The Art of Forgetting The Art of Forgetting by Camille Noe Pagan
Published by Dutton Adult, an imprint of Penguin
Review copy provided by the publisher via TLC Book Tours

Marissa Rogers has always taken a backseat to her vivacious and charismatic best friend Julia. But when Julia is in an accident and suffers memory loss, everything changes for the two women – Marissa is forced into the alpha role, and Julia has to work hard just to remember ordinary things about her life. Julia begins bringing up memories from the past that Marissa would rather keep locked away, forcing Marissa to question aspects of their friendship she thought she’d forgiven years ago. It’s up to Marissa to find the confidence and individuality this new Julia requires as a best friend, and to figure out if she’s willing to forgive Julia once again.

The Art of Forgetting is a compelling story about friendship, but it is more than that – the book really is about Marissa’s journey to find herself, to become her own independent person who makes decisions not based on what someone else wants or needs but based on her own needs. It is about Marissa taking an honest look at her friend Julia, good bad and otherwise, and deciding if she really can be friends with this person despite everything. I really enjoyed everything about it.

Marissa is a great character. She is unsure of herself, not very confident, and unwilling or unable to stick up for herself, but what makes her great is that she has real development as a person over the course of the novel. By the end of the book she truly blossoms into a confident, happy person, sure of what she needs out of life and what her wants are, and for me that was the best part of the book. Her growth was authentic and fit in with the rest of the story, and I think it was done perfectly. Julia, on the other hand, was more difficult for me to like but I have to admit that even she grew on me by the time I finished the book. She had her own development as a person to go through, and Pagan definitely wrote her character to be realistically flawed, in a way that she was forced to grow and change for the reader to appreciate her.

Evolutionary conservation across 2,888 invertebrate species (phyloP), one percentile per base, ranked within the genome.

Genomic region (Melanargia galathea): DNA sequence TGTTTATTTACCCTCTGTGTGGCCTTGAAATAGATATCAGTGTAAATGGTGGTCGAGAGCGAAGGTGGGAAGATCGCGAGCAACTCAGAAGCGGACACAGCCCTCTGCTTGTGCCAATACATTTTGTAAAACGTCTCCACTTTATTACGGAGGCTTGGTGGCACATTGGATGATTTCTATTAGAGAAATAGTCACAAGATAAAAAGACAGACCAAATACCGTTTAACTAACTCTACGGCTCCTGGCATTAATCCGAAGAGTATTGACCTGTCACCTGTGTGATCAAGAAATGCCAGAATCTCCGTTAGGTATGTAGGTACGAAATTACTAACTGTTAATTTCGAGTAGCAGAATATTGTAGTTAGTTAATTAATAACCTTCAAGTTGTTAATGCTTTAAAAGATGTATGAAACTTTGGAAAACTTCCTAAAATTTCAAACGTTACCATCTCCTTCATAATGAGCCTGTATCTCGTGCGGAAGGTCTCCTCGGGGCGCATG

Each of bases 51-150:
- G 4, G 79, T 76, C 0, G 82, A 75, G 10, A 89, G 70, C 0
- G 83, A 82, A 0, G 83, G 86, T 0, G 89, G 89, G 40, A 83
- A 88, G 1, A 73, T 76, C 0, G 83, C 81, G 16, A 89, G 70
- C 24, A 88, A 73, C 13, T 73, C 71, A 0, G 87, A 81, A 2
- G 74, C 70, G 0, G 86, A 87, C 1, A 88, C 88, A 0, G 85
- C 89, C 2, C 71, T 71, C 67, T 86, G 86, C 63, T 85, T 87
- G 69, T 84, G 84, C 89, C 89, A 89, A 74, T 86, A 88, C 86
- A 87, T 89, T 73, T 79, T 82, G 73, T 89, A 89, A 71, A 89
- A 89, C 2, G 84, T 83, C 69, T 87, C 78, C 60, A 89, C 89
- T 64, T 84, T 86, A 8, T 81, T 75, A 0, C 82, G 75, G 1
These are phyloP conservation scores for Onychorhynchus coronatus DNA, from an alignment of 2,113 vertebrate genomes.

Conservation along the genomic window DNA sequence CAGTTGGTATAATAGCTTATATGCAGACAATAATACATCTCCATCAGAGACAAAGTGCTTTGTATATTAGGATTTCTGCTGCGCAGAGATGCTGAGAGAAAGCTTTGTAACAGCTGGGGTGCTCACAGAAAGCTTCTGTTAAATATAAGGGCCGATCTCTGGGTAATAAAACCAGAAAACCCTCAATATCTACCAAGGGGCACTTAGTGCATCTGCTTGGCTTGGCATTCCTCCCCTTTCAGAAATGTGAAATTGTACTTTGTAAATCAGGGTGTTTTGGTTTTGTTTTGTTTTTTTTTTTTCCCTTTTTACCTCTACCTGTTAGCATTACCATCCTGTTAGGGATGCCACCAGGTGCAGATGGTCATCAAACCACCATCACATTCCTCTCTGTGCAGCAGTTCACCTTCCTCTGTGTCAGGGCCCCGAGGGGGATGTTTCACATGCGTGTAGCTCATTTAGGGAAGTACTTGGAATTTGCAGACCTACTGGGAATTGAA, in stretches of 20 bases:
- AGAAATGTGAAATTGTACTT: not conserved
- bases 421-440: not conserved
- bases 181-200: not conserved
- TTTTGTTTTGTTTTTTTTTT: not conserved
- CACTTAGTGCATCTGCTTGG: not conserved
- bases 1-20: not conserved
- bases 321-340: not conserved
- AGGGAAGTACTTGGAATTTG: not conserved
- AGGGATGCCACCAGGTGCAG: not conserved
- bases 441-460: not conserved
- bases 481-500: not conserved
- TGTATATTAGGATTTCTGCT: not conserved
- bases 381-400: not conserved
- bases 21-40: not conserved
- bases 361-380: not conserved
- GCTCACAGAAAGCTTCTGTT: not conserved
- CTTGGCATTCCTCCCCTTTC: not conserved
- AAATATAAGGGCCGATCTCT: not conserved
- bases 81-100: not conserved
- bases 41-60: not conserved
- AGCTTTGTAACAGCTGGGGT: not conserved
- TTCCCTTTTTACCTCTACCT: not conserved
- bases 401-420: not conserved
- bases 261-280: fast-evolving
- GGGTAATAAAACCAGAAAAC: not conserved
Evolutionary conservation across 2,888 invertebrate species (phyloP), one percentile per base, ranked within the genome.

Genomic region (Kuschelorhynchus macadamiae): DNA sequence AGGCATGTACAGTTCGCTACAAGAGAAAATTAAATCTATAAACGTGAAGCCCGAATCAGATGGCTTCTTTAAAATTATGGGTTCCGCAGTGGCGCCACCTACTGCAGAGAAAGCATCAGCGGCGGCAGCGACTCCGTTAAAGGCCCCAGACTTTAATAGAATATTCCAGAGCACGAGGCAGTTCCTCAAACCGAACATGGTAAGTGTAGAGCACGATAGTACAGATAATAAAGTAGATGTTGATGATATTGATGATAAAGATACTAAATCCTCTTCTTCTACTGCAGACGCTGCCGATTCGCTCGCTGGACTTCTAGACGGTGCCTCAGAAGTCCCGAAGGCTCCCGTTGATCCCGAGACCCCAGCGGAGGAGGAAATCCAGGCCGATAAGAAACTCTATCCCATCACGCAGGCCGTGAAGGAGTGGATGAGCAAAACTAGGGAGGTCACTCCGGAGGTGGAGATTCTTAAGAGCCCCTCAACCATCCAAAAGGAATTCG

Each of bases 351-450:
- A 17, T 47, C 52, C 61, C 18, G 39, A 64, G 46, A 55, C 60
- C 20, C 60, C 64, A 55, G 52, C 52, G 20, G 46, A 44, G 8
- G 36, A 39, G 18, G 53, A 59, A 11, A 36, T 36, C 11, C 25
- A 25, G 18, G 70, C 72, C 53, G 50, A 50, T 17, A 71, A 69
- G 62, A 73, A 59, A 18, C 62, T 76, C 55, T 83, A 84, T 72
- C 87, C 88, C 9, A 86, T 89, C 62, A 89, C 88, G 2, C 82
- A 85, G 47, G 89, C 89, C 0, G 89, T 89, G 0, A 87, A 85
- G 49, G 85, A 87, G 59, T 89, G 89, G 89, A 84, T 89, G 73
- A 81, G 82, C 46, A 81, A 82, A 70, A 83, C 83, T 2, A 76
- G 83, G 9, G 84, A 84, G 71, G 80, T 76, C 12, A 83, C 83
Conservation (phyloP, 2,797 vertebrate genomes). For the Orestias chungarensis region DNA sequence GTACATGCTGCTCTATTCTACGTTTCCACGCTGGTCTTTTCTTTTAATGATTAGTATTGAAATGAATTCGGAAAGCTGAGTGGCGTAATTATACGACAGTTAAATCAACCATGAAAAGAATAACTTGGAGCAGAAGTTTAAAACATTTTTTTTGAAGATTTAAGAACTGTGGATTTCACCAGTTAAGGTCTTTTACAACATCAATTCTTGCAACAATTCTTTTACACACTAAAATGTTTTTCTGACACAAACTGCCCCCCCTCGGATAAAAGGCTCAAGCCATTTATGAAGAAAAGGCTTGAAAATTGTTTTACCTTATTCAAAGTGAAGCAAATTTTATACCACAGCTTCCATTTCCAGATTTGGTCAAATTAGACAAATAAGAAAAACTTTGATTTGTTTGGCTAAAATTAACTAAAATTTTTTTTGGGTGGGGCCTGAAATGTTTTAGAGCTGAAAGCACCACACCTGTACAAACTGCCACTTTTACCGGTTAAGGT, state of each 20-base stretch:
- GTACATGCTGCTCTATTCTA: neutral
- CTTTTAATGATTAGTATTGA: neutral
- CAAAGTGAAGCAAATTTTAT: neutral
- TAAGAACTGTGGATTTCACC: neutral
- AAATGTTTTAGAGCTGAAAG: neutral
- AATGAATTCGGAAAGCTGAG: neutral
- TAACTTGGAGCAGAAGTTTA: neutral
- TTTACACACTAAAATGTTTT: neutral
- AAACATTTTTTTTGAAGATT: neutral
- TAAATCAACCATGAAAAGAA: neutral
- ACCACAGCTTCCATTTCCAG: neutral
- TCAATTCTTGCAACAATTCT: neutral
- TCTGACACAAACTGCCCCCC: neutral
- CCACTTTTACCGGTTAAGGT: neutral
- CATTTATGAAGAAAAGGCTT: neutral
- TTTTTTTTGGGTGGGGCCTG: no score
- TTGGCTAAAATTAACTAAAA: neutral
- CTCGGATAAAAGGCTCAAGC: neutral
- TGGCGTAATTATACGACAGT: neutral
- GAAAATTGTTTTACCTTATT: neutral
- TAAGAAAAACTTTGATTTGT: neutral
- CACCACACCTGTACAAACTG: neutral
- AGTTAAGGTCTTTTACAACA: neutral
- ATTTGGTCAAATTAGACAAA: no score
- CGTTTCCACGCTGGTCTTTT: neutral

This novel made me stop and think about what a best friend really is, and what responsibility one has to his/her best friend. Julia was selfish and put her own needs ahead of Marissa’s, yet Marissa would just forget about all the ways Julia bested her again and again throughout the years of their friendship. When Julia has the head injury, Marissa actively thinks about how easily and quickly she’s forgiven Julia so many times, and begins to think that maybe she shouldn’t be so forgiving, maybe Julia isn’t what a best friend should be. It made me stop and think about my own friendships, how yes I’ve hurt my BFFs and they’ve hurt me, but we’ve always been able to forgive and forget and our friendships have grown because of those kinds of issues. What I liked about this novel is that Marissa actively considered the fact that Julia might not be a good friend to her, and came up with her own conclusions about what is really important in a friendship. I won’t share those conclusions with you (you’ll need to read the book for that) but I was satisfied with her decisions and definitely thought about my own best friends as she was thinking about and reflecting about her friendship with Julia.

I really enjoyed The Art of Forgetting. The characters came to life and the story really made me think about my own friendships. I had a difficult time putting the book down once I got into the story and I would definitely recommend it.

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